The Windows client has only three settings. You're able to launch it when Windows starts, enable or disable a kill switch to protect you if the connection drops, and - apparently - use an Easy Firewall Traversal option to find your way through more restrictive firewalls.
What you don't get is any control over protocol. Despite the website implying support for OpenVPN, IVEv2 and L2TP-IPSEC, the Windows client appears to be SoftEther-only. There's no way to configure or tweak the protocol, or try anything else.
Our checks of the Easy Firewall Traversal feature didn't show that it was doing any useful. We're not too concerned by that - maybe we were mistaken (this was a product review, not a full code audit), maybe the real functionality will be added when VPNCity is out of beta - but it's a useful reminder that, right now, you shouldn't take any VPNCity feature for granted.
Overall, VPNCity's apps are off to a good start, with their simple interface and clear attention paid to usability. But there is a lot of work to do before they can live up to the website's promises.
If you're unsure whether you want to try a full app, you could opt for VPNCity's Chrome extension, instead. You'll still need to create a free account, and there are absolutely no settings, but the extension delivers on the proxy basics: choose a location and it'll get you connected almost instantly.
VPNCity seems very confident about its website-unblocking abilities, with the company specifically stating it can get you in to Netflix, Amazon Prime Video, BBC iPlayer and more.
This isn't just marketing spin. Whether we connected to VPNCity via the desktop client, for instance, or the browser extension, we were able to browse and stream BBC iPlayer content without difficulty.
It was the same story with Netflix. Whether we chose the New York or Los Angeles location, and used the client or the browser extension, we could immediately view US-only Netflix content.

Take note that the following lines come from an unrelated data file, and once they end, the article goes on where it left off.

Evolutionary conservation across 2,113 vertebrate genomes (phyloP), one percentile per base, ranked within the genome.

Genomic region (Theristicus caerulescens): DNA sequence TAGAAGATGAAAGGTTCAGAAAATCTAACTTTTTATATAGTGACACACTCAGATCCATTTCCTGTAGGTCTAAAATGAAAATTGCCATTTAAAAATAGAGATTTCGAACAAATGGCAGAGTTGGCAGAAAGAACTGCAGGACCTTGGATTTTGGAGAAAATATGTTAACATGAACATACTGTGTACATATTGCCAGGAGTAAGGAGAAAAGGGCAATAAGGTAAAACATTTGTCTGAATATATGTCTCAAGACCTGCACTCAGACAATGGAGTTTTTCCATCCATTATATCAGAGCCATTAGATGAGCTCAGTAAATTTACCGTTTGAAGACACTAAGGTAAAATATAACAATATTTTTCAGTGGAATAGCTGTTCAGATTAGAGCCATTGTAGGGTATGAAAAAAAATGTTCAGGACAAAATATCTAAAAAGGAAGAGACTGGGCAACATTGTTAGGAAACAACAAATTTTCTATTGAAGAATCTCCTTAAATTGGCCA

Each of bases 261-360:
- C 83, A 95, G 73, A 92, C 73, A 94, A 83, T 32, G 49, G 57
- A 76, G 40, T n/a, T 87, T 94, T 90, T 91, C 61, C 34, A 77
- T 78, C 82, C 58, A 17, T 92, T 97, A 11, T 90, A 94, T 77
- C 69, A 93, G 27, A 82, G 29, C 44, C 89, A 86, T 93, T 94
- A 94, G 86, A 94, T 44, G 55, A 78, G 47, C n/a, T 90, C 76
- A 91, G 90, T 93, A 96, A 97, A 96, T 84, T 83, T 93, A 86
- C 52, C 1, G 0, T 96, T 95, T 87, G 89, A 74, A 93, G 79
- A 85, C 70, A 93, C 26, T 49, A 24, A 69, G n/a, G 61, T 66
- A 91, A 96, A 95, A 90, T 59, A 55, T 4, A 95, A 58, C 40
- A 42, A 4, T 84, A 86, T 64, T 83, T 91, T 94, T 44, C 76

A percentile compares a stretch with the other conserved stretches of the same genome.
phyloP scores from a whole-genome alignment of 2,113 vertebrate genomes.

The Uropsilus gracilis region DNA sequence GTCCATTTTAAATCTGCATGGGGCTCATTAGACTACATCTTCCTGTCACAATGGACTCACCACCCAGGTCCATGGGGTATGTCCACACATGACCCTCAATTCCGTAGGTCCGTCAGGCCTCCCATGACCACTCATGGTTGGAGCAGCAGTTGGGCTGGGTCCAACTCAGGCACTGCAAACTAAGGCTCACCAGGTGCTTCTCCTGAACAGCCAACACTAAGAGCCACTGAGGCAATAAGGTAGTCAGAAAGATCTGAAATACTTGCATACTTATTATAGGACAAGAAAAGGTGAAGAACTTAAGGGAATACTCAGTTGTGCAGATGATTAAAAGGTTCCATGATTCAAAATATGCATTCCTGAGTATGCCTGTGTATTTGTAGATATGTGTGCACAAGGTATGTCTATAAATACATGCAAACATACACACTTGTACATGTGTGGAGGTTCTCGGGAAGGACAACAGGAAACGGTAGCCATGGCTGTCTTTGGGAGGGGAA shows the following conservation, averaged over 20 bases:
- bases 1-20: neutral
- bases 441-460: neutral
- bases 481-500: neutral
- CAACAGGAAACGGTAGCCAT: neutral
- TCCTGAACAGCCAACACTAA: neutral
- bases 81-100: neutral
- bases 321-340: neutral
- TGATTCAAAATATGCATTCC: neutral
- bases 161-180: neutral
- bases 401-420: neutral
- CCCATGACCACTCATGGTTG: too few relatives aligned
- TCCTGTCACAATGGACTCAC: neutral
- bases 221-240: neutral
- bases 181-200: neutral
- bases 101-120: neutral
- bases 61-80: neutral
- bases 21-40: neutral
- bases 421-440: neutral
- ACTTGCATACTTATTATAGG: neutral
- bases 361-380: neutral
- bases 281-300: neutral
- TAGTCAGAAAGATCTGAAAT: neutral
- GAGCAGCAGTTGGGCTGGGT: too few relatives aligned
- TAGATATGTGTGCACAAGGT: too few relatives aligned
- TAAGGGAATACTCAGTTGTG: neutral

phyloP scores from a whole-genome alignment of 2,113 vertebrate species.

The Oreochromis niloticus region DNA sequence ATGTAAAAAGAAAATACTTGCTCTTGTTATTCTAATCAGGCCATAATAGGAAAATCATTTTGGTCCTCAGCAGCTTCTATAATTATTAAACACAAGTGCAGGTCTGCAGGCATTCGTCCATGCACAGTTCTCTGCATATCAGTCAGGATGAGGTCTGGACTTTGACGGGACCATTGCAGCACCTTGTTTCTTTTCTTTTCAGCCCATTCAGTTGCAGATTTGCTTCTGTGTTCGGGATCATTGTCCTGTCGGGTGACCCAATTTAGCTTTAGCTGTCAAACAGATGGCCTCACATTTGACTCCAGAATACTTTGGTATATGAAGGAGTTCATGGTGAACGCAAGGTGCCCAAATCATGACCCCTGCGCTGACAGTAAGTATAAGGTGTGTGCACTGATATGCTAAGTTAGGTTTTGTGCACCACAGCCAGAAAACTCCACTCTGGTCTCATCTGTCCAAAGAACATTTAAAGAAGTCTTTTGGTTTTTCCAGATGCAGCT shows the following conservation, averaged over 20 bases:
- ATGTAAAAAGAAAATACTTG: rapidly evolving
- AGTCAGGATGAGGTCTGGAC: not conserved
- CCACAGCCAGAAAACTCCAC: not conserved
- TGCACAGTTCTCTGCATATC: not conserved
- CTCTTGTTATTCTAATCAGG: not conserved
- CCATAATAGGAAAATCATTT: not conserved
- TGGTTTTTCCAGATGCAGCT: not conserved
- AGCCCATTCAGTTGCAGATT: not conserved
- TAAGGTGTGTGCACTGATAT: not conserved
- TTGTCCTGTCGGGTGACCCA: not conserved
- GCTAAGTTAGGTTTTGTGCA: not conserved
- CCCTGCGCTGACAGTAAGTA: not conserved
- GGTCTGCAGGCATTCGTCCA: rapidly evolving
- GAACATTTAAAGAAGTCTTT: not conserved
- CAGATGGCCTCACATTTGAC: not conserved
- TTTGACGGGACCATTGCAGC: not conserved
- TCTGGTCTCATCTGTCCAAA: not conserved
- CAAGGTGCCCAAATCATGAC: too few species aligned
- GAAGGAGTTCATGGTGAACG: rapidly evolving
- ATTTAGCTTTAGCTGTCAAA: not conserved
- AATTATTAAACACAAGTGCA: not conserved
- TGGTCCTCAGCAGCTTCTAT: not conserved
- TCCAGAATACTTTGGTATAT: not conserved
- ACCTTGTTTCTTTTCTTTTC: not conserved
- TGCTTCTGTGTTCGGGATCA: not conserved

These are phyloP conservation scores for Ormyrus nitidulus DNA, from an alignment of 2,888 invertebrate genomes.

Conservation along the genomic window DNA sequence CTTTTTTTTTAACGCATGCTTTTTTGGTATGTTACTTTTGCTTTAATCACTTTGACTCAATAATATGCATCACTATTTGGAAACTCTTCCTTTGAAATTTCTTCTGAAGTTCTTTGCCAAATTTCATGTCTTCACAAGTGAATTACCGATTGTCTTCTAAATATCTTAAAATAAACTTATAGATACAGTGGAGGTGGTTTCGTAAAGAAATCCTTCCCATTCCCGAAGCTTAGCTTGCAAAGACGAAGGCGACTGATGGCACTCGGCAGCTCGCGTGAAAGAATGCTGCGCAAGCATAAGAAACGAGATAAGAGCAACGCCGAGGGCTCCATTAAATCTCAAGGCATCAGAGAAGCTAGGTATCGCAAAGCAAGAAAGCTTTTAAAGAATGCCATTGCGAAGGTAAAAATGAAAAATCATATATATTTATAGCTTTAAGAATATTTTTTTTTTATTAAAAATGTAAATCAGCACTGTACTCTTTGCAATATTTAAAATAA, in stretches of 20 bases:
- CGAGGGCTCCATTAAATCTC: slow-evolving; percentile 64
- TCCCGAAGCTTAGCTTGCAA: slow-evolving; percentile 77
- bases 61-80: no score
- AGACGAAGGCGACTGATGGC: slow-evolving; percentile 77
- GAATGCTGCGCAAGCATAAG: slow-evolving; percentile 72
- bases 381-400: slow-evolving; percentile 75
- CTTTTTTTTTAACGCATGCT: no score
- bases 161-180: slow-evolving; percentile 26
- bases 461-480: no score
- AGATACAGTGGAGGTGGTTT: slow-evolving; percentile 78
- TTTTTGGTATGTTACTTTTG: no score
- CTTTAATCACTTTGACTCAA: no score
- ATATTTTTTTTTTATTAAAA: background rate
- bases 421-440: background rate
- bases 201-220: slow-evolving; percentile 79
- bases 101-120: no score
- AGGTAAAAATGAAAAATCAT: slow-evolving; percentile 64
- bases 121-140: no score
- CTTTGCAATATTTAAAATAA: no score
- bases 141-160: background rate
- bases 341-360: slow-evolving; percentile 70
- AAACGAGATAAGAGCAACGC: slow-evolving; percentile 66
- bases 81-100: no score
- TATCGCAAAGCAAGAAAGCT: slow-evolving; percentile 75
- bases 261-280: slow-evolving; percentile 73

VPNCity trampled over the restrictions imposed by the simpler platforms we tried, too, for instance giving us instant access to US YouTube clips.
VPNCity only has a few locations, and that could mean it'll be easier to Netflix and other platforms to block the service, in future. But right now, the company is performing well, and website commitments to unblock Netflix and others suggests VPNCity will fight to keep the service working.
Our speed tests got off to a reasonable start, with VPNCity's nearest London server giving us an average 50-55Mbps on our 75Mbps test line. The best of the competition might be 5-10Mbps faster, but unless you're downloading gigabytes of torrents, you're unlikely to notice the difference.
European speeds were similar, at a very stable and consistent 45-55Mbps.
Switching to New York made barely any difference, with downloads averaging 40-50Mbps. It wasn't until we tested UK to Los Angeles connections that speeds dropped, though to a still-acceptable 25-30Mbps.
Even connecting to Japan (the only available location outside of Europe and North America) didn't spoil the picture, with speeds ranging from 15-25Mbps, perfectly adequate for most tasks and situations.
These figures need to be treated with extreme care, as there are several unusual factors here. The service is in beta, for instance, so perhaps isn't yet tuned to reach its maximum performance. But as it's so new, there are currently very few users; when demand increases, speeds will presumably fall, but there's no way to tell how big a drop there might be.
What we can say, right now, is that speeds are a little higher and more consistent than average, and it's well worth grabbing one of VPNCity's apps and trying the service for yourself.
VPNCity is short on features and we don't have prices yet, but well-designed clients and decent speeds have got the service off to a good start. Take the free month's trial for a spin, but be careful-- VPNCity is in beta, and it may not always work as you expect.